Mobile, online: Cable looks to fill all video screens

Thursday, April 30th, 2009

By Nancy Giges

As technology makes video content available on more devices and in more places, cable networks are scrambling to satisfy a seemingly insatiable consumer hunger for video not only on the TV screen but extending far beyond it.

Call it cable—everywhere.

"People are watching video more than ever before," says Colleen Fahey Rush, exec VP-strategic insights and research for Viacom's MTV Networks. "At the same time, TV keeps growing, and across all age groups. In fact, 12-to-34-year-olds have added 30 more minutes to their TV time in the past decade. A lot of people think the opposite is the case, but it's not."

According to Nielsen Co.'s Three Screens report, the average American watched more than 151 hours of television shows (live viewing plus DVR playback within seven days) per month in the fourth quarter of 2008, up from 146 hours a year earlier. At the same time, those consumers who viewed TV online watched about three hours per month, while those viewing on mobile watched about four hours on mobile devices.

For TV networks, there is just no evidence that a substantial number of people are leaving the TV set to watch online, says Alan Wurtzel, president-research and media development at NBC Universal. If anything, many cable executives maintain, the availability of content on online and mobile screens serves to enhance the primary viewing experience.

Steve Gigliotti, exec VP-ad sales and emerging media for Scripps Networks, says his company's networks ended the first quarter with record ratings on air and online video usage up 116 percent from the previous year. "So we're growing in both places," he says. The results of one of the most ambitious studies of media habits ever undertaken, released in March, supports the contention that the popularity of video content is growing across all distribution points. The research was conducted on behalf of the Nielsen-funded Council for Research Excellence by Ball State University's Center for Media Design and Sequent Partners. One central finding is that while consumers watch 5.5 hours of live TV a day, they access video on their computers for an average of two minutes a day, adding to their overall viewing.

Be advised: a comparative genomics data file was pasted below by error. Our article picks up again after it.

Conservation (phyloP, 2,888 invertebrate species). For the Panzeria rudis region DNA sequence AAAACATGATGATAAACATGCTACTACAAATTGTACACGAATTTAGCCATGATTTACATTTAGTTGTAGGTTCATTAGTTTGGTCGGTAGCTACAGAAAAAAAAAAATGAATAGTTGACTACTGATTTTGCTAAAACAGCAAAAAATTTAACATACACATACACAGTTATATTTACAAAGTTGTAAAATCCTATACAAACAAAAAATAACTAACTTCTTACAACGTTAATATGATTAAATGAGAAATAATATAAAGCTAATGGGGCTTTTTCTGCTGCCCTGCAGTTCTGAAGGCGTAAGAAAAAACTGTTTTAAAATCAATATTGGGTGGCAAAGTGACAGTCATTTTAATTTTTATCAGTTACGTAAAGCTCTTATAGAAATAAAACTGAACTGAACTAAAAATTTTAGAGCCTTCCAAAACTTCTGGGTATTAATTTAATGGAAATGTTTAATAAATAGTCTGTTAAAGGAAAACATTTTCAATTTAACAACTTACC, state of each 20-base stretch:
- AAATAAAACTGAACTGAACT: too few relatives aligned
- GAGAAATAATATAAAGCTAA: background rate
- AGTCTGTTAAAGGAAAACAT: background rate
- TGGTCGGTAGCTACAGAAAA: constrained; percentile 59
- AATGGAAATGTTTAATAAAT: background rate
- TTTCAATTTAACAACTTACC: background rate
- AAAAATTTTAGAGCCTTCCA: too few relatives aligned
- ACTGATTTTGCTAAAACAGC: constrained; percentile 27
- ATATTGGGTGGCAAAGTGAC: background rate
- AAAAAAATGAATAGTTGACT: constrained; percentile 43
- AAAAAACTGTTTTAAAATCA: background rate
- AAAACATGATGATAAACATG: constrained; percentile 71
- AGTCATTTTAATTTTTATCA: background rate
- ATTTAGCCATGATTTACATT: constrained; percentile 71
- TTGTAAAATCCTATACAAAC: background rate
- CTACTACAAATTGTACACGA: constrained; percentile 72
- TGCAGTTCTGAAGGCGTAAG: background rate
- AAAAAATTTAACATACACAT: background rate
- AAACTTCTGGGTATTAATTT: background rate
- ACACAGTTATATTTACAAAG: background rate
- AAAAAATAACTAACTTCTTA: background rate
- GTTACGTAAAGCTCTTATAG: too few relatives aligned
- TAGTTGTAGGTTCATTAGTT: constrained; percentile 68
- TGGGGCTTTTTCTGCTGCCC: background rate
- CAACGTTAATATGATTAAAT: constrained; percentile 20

Among other key findings:

  • Live TV led all video time by a large margin, followed by DVDs, then DVRs.
  • Younger baby boomers, 45 to 54 years old, consume the most total media (just more than nine hours per day) while the average for all other age groups was "strikingly similar," at about eight hours.
  • Computers have replaced radio as the No. 2 media activity.
  • A higher percentage of TV time made up the viewer's sole medium usage time compared with computers, print or audio.

The cable networks point to these types of findings as reasons to be optimistic about their future. Says Kyoo Kim, VP-sales for "There are a lot of different screens. That's what the advertisers are looking for. If they're advertising on cable, they want ownership of the same vertical opportunity online."

Mr. Gigliotti says Scripps embraces online video as part of the value offered to viewers. "That also turns out to be of value for our advertisers," he says. He views both online and mobile as being in the early stages of their development as media. "Scripps is very keen on both of them, and we're looking at adaptations. We are long down that road," he says.

Full episodes of its TV shows account for less than 10 percent of Scripps Networks' online content. Mr. Gigliotti describes Scripps' strategy for connecting the on-air and online components of its networks—which include HGTV, Food Network and DIY Network—as taking a hand-and-glove approach, with online video complementing and supporting TV shows. On-air programs for the Food Network, for example, are designed for people to enjoy watching the preparation of a meal, not to write down a recipe. The place to go for the recipe is online. "That's the same for HGTV and DIY," he says.

Mr. Gigliotti says he sees "tremendous adaptations" for mobile video for Scripps' brands. If a consumer is heading home and thinking about dinner, for instance, she can access a recipe and video instructions on her way home—and then stop at the store to buy the ingredients. "That's a benefit to our consumers and, frankly, a great benefit to our advertisers," he says.